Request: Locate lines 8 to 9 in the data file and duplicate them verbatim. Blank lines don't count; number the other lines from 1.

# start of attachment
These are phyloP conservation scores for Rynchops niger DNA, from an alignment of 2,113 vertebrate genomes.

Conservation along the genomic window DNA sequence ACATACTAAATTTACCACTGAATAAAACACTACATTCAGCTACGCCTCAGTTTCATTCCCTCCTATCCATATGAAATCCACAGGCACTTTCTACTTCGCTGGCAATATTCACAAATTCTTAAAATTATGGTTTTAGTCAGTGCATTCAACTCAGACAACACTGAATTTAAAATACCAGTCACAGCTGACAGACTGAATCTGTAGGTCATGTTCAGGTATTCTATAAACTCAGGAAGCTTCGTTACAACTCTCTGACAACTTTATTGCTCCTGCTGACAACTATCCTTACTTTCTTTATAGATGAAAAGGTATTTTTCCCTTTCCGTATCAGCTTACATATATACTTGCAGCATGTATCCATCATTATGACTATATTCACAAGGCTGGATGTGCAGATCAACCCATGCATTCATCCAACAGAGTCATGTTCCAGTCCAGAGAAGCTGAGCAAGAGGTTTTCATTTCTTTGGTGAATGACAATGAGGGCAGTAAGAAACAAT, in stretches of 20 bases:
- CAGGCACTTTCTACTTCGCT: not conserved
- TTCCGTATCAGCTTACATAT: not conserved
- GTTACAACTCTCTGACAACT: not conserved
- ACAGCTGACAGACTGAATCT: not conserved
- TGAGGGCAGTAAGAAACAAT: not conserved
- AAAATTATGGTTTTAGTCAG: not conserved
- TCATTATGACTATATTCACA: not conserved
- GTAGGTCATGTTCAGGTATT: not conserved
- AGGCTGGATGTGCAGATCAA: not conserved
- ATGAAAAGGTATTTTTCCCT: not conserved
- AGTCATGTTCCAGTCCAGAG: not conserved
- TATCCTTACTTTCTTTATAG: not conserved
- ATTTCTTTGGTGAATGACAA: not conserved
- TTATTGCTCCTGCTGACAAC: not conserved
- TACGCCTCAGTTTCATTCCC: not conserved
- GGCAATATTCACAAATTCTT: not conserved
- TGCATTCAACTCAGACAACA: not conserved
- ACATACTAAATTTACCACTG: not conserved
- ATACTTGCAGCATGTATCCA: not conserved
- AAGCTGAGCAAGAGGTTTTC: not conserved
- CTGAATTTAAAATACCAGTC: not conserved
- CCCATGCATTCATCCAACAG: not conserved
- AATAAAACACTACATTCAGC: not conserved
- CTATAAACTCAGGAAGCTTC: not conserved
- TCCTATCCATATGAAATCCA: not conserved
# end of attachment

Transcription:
- AAAATTATGGTTTTAGTCAG: not conserved
- TCATTATGACTATATTCACA: not conserved